Also, an interesting choice, creating a threat against the Saviour herself, and using it to examine the Saviour phenomenon itself. I wonder who it’ll be that comes to kill her? It’s gotta be a doozy of some sort.
3.02 “Burn the Witch”
The witch in question is Fish, public enemy number one. With her monsters on the loose and the GCPD unable to find and finish her off, people are very afraid. Small wonder that they’re listening to Penguin, even after everything he’s done. It’s not like the cops aren’t trying, but when you go to war with freaks, there are casualties. I note, however, that they’re generally winning that war. They have the weight of numbers and weaponry, after all. They take some losses, but they butcher the monsters. The bloodshed gets even more pronounced when Penguin’s mob joins in.
Valerie gets even with Gordon for handcuffing her and cutting her out of their last deal by using him to find Fish, with info gained from Barbara, and then cutting him out and going to the cops instead. Even Gordon would have had a hard time with Fish’s entire circus, though, so it seems to have worked out in Gordon’s favor.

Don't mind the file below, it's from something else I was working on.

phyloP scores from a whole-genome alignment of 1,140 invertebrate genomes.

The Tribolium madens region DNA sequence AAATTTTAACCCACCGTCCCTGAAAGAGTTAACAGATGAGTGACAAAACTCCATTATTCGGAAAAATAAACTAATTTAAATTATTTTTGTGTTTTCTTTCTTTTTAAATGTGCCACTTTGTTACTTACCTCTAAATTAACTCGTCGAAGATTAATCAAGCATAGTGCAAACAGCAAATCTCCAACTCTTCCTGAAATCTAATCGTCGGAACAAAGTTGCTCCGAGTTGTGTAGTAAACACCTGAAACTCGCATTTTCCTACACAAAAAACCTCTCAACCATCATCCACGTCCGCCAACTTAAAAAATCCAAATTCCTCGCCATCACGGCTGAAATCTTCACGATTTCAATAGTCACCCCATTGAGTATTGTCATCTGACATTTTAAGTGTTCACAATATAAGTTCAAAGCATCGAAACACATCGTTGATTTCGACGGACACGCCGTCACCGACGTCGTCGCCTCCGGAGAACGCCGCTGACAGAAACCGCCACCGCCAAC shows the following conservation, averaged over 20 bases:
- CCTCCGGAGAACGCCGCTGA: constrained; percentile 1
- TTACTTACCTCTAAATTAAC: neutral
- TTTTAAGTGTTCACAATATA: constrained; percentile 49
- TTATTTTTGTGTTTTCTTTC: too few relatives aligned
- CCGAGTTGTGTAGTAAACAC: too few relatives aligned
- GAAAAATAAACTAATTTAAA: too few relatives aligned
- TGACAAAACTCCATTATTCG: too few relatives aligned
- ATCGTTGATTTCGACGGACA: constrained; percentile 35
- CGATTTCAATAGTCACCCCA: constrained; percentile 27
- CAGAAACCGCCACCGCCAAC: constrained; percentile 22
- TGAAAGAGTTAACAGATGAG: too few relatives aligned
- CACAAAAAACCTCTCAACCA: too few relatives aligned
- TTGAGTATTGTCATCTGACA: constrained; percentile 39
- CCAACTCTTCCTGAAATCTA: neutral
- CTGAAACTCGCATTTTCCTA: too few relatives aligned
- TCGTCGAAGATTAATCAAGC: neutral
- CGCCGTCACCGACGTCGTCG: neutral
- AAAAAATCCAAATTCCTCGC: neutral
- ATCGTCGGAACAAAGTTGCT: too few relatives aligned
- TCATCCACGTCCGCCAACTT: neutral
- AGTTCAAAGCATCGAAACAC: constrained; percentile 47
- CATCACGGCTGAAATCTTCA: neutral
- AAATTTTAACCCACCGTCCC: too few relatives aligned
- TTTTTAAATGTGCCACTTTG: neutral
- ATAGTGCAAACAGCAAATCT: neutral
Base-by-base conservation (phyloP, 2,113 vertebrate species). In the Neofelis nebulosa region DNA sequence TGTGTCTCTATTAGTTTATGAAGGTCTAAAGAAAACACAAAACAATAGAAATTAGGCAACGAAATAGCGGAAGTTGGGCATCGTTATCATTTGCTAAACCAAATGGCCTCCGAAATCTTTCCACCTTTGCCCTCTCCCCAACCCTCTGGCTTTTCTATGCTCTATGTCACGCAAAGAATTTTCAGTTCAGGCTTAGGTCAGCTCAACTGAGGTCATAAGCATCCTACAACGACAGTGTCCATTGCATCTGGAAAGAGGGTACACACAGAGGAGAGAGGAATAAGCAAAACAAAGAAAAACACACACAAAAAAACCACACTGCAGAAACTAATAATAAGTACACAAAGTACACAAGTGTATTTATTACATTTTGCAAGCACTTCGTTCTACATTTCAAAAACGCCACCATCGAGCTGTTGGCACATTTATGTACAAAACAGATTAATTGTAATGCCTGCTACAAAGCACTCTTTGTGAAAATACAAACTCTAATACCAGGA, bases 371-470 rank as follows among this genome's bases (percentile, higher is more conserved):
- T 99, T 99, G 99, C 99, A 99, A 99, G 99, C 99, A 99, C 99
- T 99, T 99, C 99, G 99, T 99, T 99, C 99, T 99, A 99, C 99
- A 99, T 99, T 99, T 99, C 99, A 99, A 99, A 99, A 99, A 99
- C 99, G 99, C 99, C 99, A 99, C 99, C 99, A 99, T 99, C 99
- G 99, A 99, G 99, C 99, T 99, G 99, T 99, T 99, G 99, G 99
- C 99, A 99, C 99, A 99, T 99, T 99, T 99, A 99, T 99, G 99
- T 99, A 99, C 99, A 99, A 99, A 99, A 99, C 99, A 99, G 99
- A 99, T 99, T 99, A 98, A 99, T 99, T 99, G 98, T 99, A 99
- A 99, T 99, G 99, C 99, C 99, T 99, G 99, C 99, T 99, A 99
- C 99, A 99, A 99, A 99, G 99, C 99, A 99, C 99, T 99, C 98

After that bloody skirmish, though, Fish snatches Bullock, uses him to find Strange. Fox and Gordon are able to figure it out, though, and the GCPD comes in hot on Fish’s heels, trapping her, though she uses Bullock as a shield. Penguin comes crashing in with his mob, then, turning it into a three-way stalemate. That’s when Gordon makes his move. He sneaks in, gets an audience with Fish, convinces her to give him Bullock in exchange for helping her escape. He arranges that by calling Penguin, telling him to send the mob through the front so Fish can escape out the side, and Penguin can get her alone in the woods. So he saves Bullock, kills monsters, and serves Fish up to Penguin all in one neat stroke. Cold and manipulative, that.
The mob overwhelms Fish’s freaks within seconds, butchering and burning them. The surprise comes when Fish tells Penguin that she spared him before because she feels a bit like his creator. The unexpected sentiment convinces Penguin to let Fish and Strange go, this time. He lets his prey slip between his fingers, and goes back to be lifted up by the raucous, blood-sated crowd.